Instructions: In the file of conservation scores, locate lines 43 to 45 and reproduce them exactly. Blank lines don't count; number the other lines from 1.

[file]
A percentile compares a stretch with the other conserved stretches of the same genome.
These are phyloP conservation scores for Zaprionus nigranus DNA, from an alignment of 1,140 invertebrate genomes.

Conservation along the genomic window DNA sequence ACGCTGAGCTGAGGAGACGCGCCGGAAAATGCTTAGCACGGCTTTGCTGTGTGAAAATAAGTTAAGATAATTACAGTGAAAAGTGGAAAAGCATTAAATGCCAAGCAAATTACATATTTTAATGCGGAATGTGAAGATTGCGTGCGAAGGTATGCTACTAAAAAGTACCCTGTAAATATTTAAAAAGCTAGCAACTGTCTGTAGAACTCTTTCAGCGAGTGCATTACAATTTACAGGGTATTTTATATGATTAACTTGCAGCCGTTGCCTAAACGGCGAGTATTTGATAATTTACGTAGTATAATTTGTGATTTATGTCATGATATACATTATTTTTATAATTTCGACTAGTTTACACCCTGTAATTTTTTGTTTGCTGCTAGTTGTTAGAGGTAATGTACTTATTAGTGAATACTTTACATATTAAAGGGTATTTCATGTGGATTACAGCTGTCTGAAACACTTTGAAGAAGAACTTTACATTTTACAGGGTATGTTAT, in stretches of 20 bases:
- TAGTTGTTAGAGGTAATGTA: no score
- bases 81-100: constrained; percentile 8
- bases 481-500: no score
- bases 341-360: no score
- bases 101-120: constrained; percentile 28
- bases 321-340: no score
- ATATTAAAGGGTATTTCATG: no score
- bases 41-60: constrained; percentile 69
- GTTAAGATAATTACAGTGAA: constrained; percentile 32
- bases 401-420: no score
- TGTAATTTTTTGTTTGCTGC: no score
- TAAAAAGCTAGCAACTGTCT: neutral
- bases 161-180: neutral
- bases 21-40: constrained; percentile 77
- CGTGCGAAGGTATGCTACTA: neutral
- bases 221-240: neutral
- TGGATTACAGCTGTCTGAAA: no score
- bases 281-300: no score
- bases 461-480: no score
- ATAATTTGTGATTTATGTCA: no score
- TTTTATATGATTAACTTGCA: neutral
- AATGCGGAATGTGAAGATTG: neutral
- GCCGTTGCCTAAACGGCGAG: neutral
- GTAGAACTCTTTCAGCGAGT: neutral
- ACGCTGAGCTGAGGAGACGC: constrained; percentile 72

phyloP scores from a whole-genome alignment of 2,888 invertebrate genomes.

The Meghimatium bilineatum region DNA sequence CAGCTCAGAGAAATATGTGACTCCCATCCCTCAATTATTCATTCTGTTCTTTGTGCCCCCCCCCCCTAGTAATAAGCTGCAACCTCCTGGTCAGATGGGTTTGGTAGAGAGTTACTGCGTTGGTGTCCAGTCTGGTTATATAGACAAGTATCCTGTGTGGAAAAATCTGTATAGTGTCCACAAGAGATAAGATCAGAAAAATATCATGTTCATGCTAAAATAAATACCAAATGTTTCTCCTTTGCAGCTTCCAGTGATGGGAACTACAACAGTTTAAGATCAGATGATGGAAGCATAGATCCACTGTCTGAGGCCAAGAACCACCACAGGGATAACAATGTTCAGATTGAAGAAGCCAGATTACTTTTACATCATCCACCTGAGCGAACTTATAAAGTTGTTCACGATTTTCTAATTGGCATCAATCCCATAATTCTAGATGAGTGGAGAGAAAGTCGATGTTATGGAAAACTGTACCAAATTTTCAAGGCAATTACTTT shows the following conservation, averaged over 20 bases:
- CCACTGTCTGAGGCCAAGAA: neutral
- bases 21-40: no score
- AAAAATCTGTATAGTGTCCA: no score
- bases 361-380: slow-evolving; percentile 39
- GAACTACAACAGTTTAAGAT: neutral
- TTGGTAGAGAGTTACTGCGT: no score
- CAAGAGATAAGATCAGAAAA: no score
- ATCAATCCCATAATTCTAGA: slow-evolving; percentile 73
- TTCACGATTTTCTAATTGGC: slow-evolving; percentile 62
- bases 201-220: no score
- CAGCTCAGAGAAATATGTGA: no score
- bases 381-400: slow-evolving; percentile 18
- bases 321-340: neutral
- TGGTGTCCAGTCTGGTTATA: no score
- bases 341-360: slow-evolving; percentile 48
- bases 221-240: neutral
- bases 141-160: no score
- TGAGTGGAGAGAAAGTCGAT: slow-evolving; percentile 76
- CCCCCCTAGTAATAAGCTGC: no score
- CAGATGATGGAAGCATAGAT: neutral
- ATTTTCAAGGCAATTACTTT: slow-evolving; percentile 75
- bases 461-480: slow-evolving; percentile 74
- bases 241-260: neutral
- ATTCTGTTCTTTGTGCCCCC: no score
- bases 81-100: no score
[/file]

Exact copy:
- bases 321-340: neutral
- TGGTGTCCAGTCTGGTTATA: no score
- bases 341-360: slow-evolving; percentile 48